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LAWRENCE, Kan. — Lawrence Public Schools is considering closing schools to keep up with funding cuts due in part to declining enrollment.

District leaders say four scenarios are on the table for the Board of Education to deal with this. All involve closing schools and/or shuffling students to other schools in the district.

“I want to reiterate again, these are only scenarios, starting points,” said Dr. Larry Englebrick, the district’s interim chief operations officer.  “No decisions have been made; no recommendations have been made.”

Englebrick made the comments at a Boundary Advisory Committee meeting Wednesday.

“The budget conversations we’re having and the need for reductions is a direct result of student enrollment and enrollment weighting, dropping,” Executive Finance Director Kathy Johnson added

Johnson said the funding gap going into the 2022-23 school year is likely between $3.2-3.7 million.

The school mentioned more than all the others in the proposals is Broken Arrow Elementary, which the district said was chosen because the building needs the most improvements and it fits their size requirements.

“To have her elementary school closed again, it’s a kick in the gut because now it’s just that much longer for her to go to school, and that much longer on a bus,” Lawrence parent Kristy Bellinger said.

Bellinger’s 2nd-grader could be moved from Broken Arrow to Schwegler Elementary. She already rides a bus for an hour and half every day.

“A two-hour bus ride is what they’re proposing for this school,” Bellinger said.

Bellinger is a part of the Facebook group, “Save Lawrence Neighborhood Schools,” which boasts nearly 1,000 members. Their message to the school district is simple.

“Look at any other option aside from closing schools,” Bellinger said.

The school board is hoping to hold public hearings by the Feb. 14 board meeting and then have a plan in place in the coming months.

FOX4 reached out for comment and received this response from Lawrence School Board President Erica Hill:

The district faces a financial deficit of an estimated $3.2-$3.85 million after an enrollment drop of 597.5 Full-Time Equivalency between fall 2019 and fall 2021, and a corresponding loss of state aid. The board indicated (not via board action) it would explore options to identify more than double that amount of budget cuts (~$7 million) to bridge the gap and support district priorities, including student learning and support, replenishing contingency reserves, and improving staff compensation.

The district shared this in a community message: The board’s Boundary Advisory Committee (BAC) met yesterday to begin looking at data and scenarios for potential boundary shifts related to BPEC school closure proposals. The BAC is made up of representatives of the board, administration, teachers and staff, Boys and Girls Club of Lawrence, city planning office, First Student transportation, and the community. BAC members reviewed the district’s 20-year enrollment history, patterns of growth/decline, county live births and conversion rates, projections, and building capacities and utilization.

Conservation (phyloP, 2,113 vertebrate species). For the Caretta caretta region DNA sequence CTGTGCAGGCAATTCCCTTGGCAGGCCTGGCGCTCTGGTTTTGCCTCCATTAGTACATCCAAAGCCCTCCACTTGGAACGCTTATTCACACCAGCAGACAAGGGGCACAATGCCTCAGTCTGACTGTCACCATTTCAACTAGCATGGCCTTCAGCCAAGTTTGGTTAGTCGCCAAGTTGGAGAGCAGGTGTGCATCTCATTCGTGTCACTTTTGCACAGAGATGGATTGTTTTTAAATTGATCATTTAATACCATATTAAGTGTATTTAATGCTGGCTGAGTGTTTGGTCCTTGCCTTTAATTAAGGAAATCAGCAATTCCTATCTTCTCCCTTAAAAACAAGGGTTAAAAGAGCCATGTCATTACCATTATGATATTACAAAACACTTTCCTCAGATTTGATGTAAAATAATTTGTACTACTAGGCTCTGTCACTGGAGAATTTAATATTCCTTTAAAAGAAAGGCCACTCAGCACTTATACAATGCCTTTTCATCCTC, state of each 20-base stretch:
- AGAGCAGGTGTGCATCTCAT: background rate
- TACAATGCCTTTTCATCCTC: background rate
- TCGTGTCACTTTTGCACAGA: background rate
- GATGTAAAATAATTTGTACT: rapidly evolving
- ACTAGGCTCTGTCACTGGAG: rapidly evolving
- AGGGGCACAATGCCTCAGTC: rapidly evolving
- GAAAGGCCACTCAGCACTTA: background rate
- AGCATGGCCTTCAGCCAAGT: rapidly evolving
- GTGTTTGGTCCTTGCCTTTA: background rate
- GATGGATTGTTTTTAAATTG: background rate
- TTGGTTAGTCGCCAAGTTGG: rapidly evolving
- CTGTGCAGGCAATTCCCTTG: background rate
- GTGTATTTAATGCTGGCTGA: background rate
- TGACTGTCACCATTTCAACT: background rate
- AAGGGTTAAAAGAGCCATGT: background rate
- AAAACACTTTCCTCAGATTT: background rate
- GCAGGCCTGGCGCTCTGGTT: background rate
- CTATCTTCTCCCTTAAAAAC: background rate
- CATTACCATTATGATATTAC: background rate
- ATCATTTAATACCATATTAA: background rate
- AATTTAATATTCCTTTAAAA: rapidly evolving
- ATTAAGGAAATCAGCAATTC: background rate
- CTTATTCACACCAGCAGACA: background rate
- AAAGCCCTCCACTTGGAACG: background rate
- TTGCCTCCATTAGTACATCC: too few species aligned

The BAC discussed four initial boundary change scenarios related to possible school closures:

1) Broken Arrow (repurposed for Billy Mills Middle School expansion), New York, Pinckney, Woodlawn, and Liberty Memorial Central Middle School (repurposed as an elementary school).

2) Liberty Memorial Central Middle School and either Scenario 3 or 4.

3) Broken Arrow and Woodlawn (a stand-alone scenario or combined with Scenario 2).

4) Broken Arrow and New York (a stand-alone scenario or combined with Scenario 2).

Data and technology staff are working on a fifth scenario involving Hillcrest, per the ESOL subcommittee’s proposal. The BPEC, BAC, and board may modify or request additional scenarios.

BAC (4-5 p.m.) and BPEC (5-6:30 p.m.) will meet again on January 19. The board meets at 6 p.m. January 24. All meetings are open to the public.

These committees are diverse and bring various perspectives into the discussion – in addition, an equity analysis will be done on each proposal that is brought to the board for consideration.

The board will need to make tough decisions in the coming weeks, because the district must identify significant cuts to make ends meet. We acknowledge that loss may be felt throughout the community related to the upcoming budget decisions, whether it’s from closing a school or cutting a program. The district will continue to update the community as we navigate through these challenging discussions.

No proposals have been recommended to the board for consideration, so no board action has been taken on any of the proposals.

Email from Erica Hill

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